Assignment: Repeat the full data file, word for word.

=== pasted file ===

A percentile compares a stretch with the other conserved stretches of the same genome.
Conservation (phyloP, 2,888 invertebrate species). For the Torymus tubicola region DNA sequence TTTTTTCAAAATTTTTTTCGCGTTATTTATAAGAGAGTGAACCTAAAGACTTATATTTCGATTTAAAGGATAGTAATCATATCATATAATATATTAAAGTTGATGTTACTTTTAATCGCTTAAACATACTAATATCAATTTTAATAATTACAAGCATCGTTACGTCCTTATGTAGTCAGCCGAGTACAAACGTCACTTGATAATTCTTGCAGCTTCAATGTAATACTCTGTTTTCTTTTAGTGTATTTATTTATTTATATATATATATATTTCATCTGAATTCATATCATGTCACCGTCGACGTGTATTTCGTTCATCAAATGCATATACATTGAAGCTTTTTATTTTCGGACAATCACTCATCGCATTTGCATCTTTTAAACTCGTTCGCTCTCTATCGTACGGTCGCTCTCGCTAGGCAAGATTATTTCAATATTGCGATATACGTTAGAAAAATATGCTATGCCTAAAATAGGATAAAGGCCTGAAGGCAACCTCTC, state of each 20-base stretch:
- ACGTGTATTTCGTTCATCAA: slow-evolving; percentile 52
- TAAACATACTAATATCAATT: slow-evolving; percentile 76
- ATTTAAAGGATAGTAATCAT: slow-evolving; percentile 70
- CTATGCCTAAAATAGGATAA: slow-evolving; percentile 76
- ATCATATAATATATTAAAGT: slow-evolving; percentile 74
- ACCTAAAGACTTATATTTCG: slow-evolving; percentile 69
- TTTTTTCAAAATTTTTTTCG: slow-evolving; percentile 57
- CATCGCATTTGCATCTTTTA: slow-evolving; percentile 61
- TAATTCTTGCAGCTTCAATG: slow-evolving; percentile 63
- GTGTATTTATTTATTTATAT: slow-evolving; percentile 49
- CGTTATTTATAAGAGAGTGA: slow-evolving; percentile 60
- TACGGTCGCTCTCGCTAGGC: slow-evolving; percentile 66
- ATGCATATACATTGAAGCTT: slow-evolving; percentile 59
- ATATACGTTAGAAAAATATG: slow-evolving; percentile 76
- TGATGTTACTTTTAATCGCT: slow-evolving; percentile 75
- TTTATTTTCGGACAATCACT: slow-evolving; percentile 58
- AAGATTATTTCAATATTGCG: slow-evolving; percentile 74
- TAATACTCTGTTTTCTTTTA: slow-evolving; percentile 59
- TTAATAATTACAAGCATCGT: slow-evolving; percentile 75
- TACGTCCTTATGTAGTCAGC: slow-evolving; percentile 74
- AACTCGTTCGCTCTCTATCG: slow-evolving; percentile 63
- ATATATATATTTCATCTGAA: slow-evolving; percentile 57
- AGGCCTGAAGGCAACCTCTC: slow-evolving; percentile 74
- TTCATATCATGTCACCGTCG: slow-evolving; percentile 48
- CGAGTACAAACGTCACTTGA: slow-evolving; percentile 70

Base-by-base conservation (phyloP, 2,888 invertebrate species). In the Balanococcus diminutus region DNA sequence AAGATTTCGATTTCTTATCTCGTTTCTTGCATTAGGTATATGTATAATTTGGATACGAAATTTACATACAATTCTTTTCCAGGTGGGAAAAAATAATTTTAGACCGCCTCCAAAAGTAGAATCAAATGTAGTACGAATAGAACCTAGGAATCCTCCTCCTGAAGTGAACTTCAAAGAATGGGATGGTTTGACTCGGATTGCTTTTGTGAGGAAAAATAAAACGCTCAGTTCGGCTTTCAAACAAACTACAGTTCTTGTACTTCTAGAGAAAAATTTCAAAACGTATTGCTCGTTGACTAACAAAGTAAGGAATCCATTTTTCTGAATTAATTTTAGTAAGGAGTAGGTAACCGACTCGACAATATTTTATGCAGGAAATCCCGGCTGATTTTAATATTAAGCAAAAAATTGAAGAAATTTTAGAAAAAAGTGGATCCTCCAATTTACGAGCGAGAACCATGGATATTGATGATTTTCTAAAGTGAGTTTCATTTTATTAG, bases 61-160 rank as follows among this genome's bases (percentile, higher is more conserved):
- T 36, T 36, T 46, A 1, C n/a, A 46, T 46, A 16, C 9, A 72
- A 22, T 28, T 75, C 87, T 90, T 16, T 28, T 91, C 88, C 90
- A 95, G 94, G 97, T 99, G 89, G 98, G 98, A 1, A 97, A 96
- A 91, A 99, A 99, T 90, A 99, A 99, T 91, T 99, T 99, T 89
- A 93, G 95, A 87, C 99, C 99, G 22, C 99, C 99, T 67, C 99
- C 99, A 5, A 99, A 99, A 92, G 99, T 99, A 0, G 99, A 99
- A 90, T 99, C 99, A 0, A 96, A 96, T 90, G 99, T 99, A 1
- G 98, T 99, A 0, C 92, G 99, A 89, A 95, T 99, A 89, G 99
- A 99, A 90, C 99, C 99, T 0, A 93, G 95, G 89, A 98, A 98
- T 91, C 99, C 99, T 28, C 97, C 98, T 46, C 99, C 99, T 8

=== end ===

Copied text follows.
A percentile compares a stretch with the other conserved stretches of the same genome.
Conservation (phyloP, 2,888 invertebrate species). For the Torymus tubicola region DNA sequence TTTTTTCAAAATTTTTTTCGCGTTATTTATAAGAGAGTGAACCTAAAGACTTATATTTCGATTTAAAGGATAGTAATCATATCATATAATATATTAAAGTTGATGTTACTTTTAATCGCTTAAACATACTAATATCAATTTTAATAATTACAAGCATCGTTACGTCCTTATGTAGTCAGCCGAGTACAAACGTCACTTGATAATTCTTGCAGCTTCAATGTAATACTCTGTTTTCTTTTAGTGTATTTATTTATTTATATATATATATATTTCATCTGAATTCATATCATGTCACCGTCGACGTGTATTTCGTTCATCAAATGCATATACATTGAAGCTTTTTATTTTCGGACAATCACTCATCGCATTTGCATCTTTTAAACTCGTTCGCTCTCTATCGTACGGTCGCTCTCGCTAGGCAAGATTATTTCAATATTGCGATATACGTTAGAAAAATATGCTATGCCTAAAATAGGATAAAGGCCTGAAGGCAACCTCTC, state of each 20-base stretch:
- ACGTGTATTTCGTTCATCAA: slow-evolving; percentile 52
- TAAACATACTAATATCAATT: slow-evolving; percentile 76
- ATTTAAAGGATAGTAATCAT: slow-evolving; percentile 70
- CTATGCCTAAAATAGGATAA: slow-evolving; percentile 76
- ATCATATAATATATTAAAGT: slow-evolving; percentile 74
- ACCTAAAGACTTATATTTCG: slow-evolving; percentile 69
- TTTTTTCAAAATTTTTTTCG: slow-evolving; percentile 57
- CATCGCATTTGCATCTTTTA: slow-evolving; percentile 61
- TAATTCTTGCAGCTTCAATG: slow-evolving; percentile 63
- GTGTATTTATTTATTTATAT: slow-evolving; percentile 49
- CGTTATTTATAAGAGAGTGA: slow-evolving; percentile 60
- TACGGTCGCTCTCGCTAGGC: slow-evolving; percentile 66
- ATGCATATACATTGAAGCTT: slow-evolving; percentile 59
- ATATACGTTAGAAAAATATG: slow-evolving; percentile 76
- TGATGTTACTTTTAATCGCT: slow-evolving; percentile 75
- TTTATTTTCGGACAATCACT: slow-evolving; percentile 58
- AAGATTATTTCAATATTGCG: slow-evolving; percentile 74
- TAATACTCTGTTTTCTTTTA: slow-evolving; percentile 59
- TTAATAATTACAAGCATCGT: slow-evolving; percentile 75
- TACGTCCTTATGTAGTCAGC: slow-evolving; percentile 74
- AACTCGTTCGCTCTCTATCG: slow-evolving; percentile 63
- ATATATATATTTCATCTGAA: slow-evolving; percentile 57
- AGGCCTGAAGGCAACCTCTC: slow-evolving; percentile 74
- TTCATATCATGTCACCGTCG: slow-evolving; percentile 48
- CGAGTACAAACGTCACTTGA: slow-evolving; percentile 70

Base-by-base conservation (phyloP, 2,888 invertebrate species). In the Balanococcus diminutus region DNA sequence AAGATTTCGATTTCTTATCTCGTTTCTTGCATTAGGTATATGTATAATTTGGATACGAAATTTACATACAATTCTTTTCCAGGTGGGAAAAAATAATTTTAGACCGCCTCCAAAAGTAGAATCAAATGTAGTACGAATAGAACCTAGGAATCCTCCTCCTGAAGTGAACTTCAAAGAATGGGATGGTTTGACTCGGATTGCTTTTGTGAGGAAAAATAAAACGCTCAGTTCGGCTTTCAAACAAACTACAGTTCTTGTACTTCTAGAGAAAAATTTCAAAACGTATTGCTCGTTGACTAACAAAGTAAGGAATCCATTTTTCTGAATTAATTTTAGTAAGGAGTAGGTAACCGACTCGACAATATTTTATGCAGGAAATCCCGGCTGATTTTAATATTAAGCAAAAAATTGAAGAAATTTTAGAAAAAAGTGGATCCTCCAATTTACGAGCGAGAACCATGGATATTGATGATTTTCTAAAGTGAGTTTCATTTTATTAG, bases 61-160 rank as follows among this genome's bases (percentile, higher is more conserved):
- T 36, T 36, T 46, A 1, C n/a, A 46, T 46, A 16, C 9, A 72
- A 22, T 28, T 75, C 87, T 90, T 16, T 28, T 91, C 88, C 90
- A 95, G 94, G 97, T 99, G 89, G 98, G 98, A 1, A 97, A 96
- A 91, A 99, A 99, T 90, A 99, A 99, T 91, T 99, T 99, T 89
- A 93, G 95, A 87, C 99, C 99, G 22, C 99, C 99, T 67, C 99
- C 99, A 5, A 99, A 99, A 92, G 99, T 99, A 0, G 99, A 99
- A 90, T 99, C 99, A 0, A 96, A 96, T 90, G 99, T 99, A 1
- G 98, T 99, A 0, C 92, G 99, A 89, A 95, T 99, A 89, G 99
- A 99, A 90, C 99, C 99, T 0, A 93, G 95, G 89, A 98, A 98
- T 91, C 99, C 99, T 28, C 97, C 98, T 46, C 99, C 99, T 8